Hand holding up a gold trophy cup against dark background with logo of Zero-Knowledge Proof Hackathon

Zero-Knowledge Proof Hackathon ‘an overwhelming success’ as prize winners announced

Developer tools and a game have won the three top prizes in the inaugural Zero-Knowledge Proof Hackathon. The winners mark a big step towards running more useful and sophisticated contracts on the Bitcoin blockchain. They each take a share of the $45,000 prize pool to continue working on their projects.

From first to third, the winners were the BLS12-381 Library, ZkBaguette, and ZK Minesweeper. The 10 finalists in the Zero-Knowledge Proof Hackathon were announced a few weeks ago, with 60 submitted projects by 928 participants worldwide. The hackathon began in the first week of October 2022 and was organized by sCrypt, Timechain Labs, nu10, and the Bitcoin Association.

Organizers declared the Zero-Knowledge Proof Hackathon “an overwhelming success.”

“Many excellent submissions were received, making it difficult to narrow it down to just three winners, and we encourage all participants to take part in the next hackathon,” organizers said.

About the winners and judges

The winners were judged by a panel of Bitcoin and ZKP experts: Dr. Craig S. Wright, Dr. Jack Rogers, Jens Groth, Jad Wahab, Dr. Enrique Larraia, and sCrypt founder Xiaohui Liu.

BLS12-381 is a code library that (as the name suggests) implements the BLS12-381 curve pairing algorithm on Bitcoin. According to developer Walker Step, this is more secure and “pairing-friendly” than sCrypt’s current zero-knowledge proof library (BN256). It also means Bitcoin will become the only blockchain where ZKP developers can choose which curve to use and know that the network can handle it.

ZkBaguette is from developer Nikamoto S, who said, “I was frustrated by the large size of the zksnark smart contract, probably like everyone else, and believed I could provide an easy-to-use alternative for everyone building a zk app.” ZkBaguette also reduces the overall size of the Script code, saving users money on fees. To test the code, Nikamoto S tried it on third-place-getter ZK Minesweeper, reducing the size of its contracts from 7,575,932 bytes to 1,954,015 after compiling.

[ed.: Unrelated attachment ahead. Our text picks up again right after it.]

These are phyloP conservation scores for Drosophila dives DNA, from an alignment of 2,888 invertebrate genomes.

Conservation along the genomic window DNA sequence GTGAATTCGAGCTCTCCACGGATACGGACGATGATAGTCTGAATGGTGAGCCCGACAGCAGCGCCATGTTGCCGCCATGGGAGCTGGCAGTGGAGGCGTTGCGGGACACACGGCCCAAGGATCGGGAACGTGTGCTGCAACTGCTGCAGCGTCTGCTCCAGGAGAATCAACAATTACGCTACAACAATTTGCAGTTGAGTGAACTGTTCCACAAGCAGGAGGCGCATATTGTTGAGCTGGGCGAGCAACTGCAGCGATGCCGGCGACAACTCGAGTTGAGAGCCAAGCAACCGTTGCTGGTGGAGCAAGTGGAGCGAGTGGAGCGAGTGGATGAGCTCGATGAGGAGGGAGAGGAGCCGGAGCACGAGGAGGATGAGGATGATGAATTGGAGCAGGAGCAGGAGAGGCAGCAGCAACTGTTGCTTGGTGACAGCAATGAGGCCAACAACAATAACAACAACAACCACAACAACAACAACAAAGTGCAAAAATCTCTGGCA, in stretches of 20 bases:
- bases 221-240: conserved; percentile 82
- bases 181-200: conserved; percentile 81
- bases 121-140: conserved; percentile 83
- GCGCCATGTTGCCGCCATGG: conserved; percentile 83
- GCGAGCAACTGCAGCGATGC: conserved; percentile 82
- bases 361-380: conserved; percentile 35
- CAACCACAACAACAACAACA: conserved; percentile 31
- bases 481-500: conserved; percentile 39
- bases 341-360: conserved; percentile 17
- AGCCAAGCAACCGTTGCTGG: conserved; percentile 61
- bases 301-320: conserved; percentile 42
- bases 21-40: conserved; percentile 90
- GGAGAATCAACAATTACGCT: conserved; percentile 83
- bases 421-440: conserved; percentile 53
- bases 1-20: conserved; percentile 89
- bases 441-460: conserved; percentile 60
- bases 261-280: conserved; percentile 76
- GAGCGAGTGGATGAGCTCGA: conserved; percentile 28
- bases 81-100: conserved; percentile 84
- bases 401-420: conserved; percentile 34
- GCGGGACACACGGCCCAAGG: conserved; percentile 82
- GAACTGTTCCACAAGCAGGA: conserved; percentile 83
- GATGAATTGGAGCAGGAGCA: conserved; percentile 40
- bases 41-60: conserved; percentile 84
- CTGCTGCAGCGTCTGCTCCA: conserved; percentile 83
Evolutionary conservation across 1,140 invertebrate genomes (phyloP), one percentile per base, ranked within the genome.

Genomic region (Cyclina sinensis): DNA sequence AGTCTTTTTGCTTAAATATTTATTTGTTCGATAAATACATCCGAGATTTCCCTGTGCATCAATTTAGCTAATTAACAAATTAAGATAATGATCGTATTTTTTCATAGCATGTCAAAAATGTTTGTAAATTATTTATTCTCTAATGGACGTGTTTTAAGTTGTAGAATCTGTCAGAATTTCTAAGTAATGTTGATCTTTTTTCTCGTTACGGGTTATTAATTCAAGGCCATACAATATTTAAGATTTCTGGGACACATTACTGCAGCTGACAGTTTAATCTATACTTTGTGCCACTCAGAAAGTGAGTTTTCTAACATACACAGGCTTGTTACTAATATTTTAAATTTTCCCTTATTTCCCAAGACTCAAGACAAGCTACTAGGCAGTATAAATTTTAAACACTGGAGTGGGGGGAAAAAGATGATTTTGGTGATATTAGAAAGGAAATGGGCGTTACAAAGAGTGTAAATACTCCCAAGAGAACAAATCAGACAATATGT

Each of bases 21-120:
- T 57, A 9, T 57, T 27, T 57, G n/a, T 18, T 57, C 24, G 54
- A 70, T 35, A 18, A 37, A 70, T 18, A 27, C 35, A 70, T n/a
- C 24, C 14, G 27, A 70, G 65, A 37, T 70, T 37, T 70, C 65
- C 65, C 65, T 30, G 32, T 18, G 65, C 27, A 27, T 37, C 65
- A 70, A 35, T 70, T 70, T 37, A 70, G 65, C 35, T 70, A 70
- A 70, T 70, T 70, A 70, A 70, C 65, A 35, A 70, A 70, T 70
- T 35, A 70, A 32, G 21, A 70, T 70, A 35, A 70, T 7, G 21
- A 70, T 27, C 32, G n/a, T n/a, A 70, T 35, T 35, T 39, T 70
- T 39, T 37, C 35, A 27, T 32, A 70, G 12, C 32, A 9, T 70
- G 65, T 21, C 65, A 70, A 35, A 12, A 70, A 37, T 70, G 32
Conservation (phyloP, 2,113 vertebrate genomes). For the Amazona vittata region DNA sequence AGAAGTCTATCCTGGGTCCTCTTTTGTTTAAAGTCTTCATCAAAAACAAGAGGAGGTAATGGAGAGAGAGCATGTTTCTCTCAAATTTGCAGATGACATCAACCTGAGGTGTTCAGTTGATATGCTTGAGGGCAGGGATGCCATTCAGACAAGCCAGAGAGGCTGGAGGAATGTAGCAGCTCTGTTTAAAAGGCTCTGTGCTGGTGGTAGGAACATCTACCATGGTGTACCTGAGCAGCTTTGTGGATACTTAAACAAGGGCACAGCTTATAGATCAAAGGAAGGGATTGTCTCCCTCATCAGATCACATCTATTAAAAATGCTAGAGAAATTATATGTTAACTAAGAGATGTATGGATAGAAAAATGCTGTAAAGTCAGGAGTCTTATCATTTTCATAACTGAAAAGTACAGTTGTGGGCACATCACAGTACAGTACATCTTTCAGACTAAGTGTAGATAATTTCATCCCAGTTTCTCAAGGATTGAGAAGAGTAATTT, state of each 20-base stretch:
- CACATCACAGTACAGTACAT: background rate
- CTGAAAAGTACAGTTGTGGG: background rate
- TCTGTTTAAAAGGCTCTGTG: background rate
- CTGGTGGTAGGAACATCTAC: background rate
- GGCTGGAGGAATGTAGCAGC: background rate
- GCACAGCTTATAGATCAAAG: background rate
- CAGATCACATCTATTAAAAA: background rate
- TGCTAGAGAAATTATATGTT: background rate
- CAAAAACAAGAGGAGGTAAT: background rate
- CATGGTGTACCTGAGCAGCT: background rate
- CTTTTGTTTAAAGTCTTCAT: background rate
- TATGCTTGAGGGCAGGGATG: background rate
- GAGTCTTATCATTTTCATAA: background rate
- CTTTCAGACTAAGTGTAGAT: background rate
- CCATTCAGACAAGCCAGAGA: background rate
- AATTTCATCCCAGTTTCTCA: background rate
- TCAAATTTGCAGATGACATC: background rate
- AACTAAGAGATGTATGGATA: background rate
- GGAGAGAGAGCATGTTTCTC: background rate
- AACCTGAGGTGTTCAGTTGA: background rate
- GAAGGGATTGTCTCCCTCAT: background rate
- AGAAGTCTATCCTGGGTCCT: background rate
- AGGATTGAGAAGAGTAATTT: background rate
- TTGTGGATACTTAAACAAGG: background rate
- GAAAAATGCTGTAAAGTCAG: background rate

As for ZK Minesweeper, it’s probably the only project in the Hackathon that ordinary users will get to see (given the other two are developer tools). It’s an implementation of the classic game that should be familiar to many (and pretty much everyone who used an older version of Windows). Similar to Battleship, it involves the player trying to locate targets on a blank grid. On a blockchain network, this means the fixed location of “mines” on the grid can be verified without revealing to anybody where they are. On older versions of the game (like Windows 3.1), the player just had to trust the system was fair, which is fine if you’re playing casually, but games involving monetary payouts may demand more verifiable honesty.

Why are ZKPs important in blockchain?

Zero-Knowledge Proofs, usually called ZKPs, are relatively recent innovations in computer science and cryptography. Deploying them in blockchain contracts means a user can prove they have certain data without revealing what that data is.

The most-relatable example is the Minesweeper game described above, but there are almost limitless applications for ZKP technology. A user could verify their ID without having to reveal actual identity documents, eliminating the risk of identity theft. Someone in possession of valuable information could prove they have that information to a potential buyer without needing to show any of it. A potential investor could prove they have sufficient net worth to join a project without revealing exactly how much money they have.

Though extremely useful in the blockchain world, ZKPs are computationally intensive and, therefore, expensive and/or beyond the capacity of most blockchains. Only the BSV blockchain, which runs on Satoshi Nakamoto’s original Bitcoin protocol with unbounded scalability, is capable of handling processes like ZKPs in a cost-efficient manner, making BSV the best-choice blockchain network for enterprise-tier applications.

Watch: The BSV Global Blockchain Convention presentation, Smart Contracts and Computation on BSV

New to Bitcoin? Check out CoinGeek’s Bitcoin for Beginners section, the ultimate resource guide to learn more about Bitcoin—as originally envisioned by Satoshi Nakamoto—and blockchain.

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